To quote from the paper by Maria Zdunek and colleagues  (open-access available here): "These findings suggest that there may be important differences in illness characteristics across individuals with CFS [chronic fatigue syndrome] in the US [United States] and the UK [United Kingdom], and this has implications for the comparability of research findings across these two countries."
Looking at how symptom profiles and the "functional differences experienced by patients with chronic fatigue syndrome (CFS) across cultures" might differ, researchers set about analysing data from two cohorts of participants meeting criteria for CFS as described by the 1994 case definition (see here).
Two cohorts, based in the US (n=154) (termed the DePaul sample as a function of their previous participation in studies at DePaul University) and in the UK (n=73) (clinically referred to the RVI in Newcastle-Upon-Tyne), completed various measures of functioning related specifically to fatigue symptoms and also more general health. Results were then compared across the groups.
Quite a few group differences were noted across the study instruments used. So: "The UK sample was significantly more impaired with regard to role emotional and mental health functioning, multiple symptoms, experienced a more gradual onset of illness, and believed the cause of the illness to be both physical and psychological." In contrast: "The US sample experienced more sudden onset of illness, more frequently believed their illness to be physical, and more often were on disability."
Digging into the data with a little more detail, authors reported that quite a few more people in the DePaul sample were likely to look to the cause of their symptoms as being 'definitely physical' over the UK sample results (78% vs. 57%). Quite a few more participants in the US sample were also more likely to have been diagnosed and/or treated for conditions like fibromyalgia compared to the UK sample. What this could imply outside of more physical factors indeed being linked to symptom onset in the US sample, is something of a greater tendency to medicalise CFS in this group rather than explain it in terms of psychological and physical factors mixed together. I wonder if this might hark back to the unfortunate 'tradition' here in Blighty (UK) of viewing CFS/ME as more of a psychological issue than a physical condition and the various controversy that has surrounded this view in recent times (see here). The authors likewise suggest that: "those who believe their illness is partly psychological may have had previous experience with a psychological illness such as depression, which may influence their perception of the illness." Indeed.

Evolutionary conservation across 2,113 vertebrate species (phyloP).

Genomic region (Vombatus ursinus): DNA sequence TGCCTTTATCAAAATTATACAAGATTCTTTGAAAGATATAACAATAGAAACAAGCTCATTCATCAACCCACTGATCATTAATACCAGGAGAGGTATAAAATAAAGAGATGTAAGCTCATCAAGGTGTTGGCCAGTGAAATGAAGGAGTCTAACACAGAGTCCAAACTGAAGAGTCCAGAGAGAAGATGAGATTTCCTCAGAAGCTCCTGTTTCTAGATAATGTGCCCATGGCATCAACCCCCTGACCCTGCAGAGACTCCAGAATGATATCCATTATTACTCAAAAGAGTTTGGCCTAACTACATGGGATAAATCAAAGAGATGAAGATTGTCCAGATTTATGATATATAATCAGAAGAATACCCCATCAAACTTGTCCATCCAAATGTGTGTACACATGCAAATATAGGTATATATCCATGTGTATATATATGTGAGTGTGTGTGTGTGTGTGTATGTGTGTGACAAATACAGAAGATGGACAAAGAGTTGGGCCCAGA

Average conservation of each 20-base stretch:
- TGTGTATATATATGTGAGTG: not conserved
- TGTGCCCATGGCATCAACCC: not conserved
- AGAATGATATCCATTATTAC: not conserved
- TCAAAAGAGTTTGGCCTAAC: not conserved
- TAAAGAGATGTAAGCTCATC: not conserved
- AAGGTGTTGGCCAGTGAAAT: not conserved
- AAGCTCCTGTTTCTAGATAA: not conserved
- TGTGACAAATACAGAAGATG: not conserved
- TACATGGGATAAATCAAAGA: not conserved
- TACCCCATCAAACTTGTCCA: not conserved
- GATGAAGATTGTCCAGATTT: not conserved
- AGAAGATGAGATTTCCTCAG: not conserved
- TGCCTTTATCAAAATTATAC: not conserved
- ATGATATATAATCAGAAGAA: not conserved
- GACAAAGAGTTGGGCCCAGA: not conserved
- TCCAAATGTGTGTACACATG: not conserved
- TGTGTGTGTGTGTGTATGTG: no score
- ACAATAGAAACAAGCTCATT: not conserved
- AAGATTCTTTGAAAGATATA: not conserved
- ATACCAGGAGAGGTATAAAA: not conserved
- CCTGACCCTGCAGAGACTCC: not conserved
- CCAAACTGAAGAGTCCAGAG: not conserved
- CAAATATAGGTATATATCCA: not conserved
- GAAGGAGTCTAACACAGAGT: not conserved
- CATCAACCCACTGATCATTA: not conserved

Following on: "These results suggest there may be differences between the UK and US in relation to impairment in functioning, where the UK is more impaired in terms of mental health." The idea that within the constellation of symptoms that surround ME/CFS there may be a mix of physical and psychological aspects is not a new one. As per the previous paragraph, the perception of medical illness may indeed play a role in how one might define the illness. That being said, I'm generally favouring a model whereby the psychological effects noted in CFS are indeed 'effects' that stem from the initial physical/somatic nature of the condition as per other ramblings on this topic (see here). That for example, health-related quality of life is pretty much at the bottom of rankings compared with other conditions (see here) and combined with the impact of various physical ailments not normally noted in the diagnostic criteria as they stand for CFS (see here) and it's little wonder that emotional and mental health also suffer as per other research on psychiatric comorbidity accompanying such somatic complaints (see here). I don't say this to belittle the mental health aspect to CFS but rather to emphasise the continued growth of the view that CFS/ME represent a very real 'medical' condition(s) requiring 'medical' treatment/intervention (see here). Psychological intervention has some way to go in this area  despite other results  (and their criticism).
The Zdunek study is by no means perfect in terms of applicability to all ME/CFS in either the US or UK so one has to be a little cautious about extrapolating results. That the label itself is undergoing a bit of an overhaul in recent times (see here) is perhaps moving the description of the condition (at least in the US) into a more medical domain matched by the considerable efforts being put into treating it as a physical condition (see here for example). What the Zdunek study does imply, is that alongside such medical research, quite a bit more might need to be done to focus views and opinions on CFS according to geography as a physical condition in both patient and professional circles.
Debates continue in CFS/ME realms and indeed, one of the co-authors on the Zdunek paper is very much part of that debate...
To close, a Dalek relaxation tape anyone?
 Zdunek M. et al. A Cross Cultural Comparison of Disability and Symptomatology Associated with CFS. Int J Psychol Behav Sci. 2015;5(2):98-107.
 Loades M. et al. he Cognitive Behavioral Treatment of Depression and Low Self-Esteem in the Context of Pediatric Chronic Fatigue Syndrome (CFS/ME): A Case Study. J Child Adolesc Psychiatr Nurs. 2015 Oct 16.
 Sharpe M. et al. Rehabilitative treatments for chronic fatigue syndrome: long-term follow-up from the PACE trial. Lancet Psychiatry. 2015 Oct 27. pii: S2215-0366(15)00317-X.
Zdunek M, Jason LA, Evans M, Jantke R, & Newton JL (2015). A Cross Cultural Comparison of Disability and Symptomatology Associated with CFS. International journal of psychology and behavioral sciences, 5 (2), 98-107 PMID: 26478826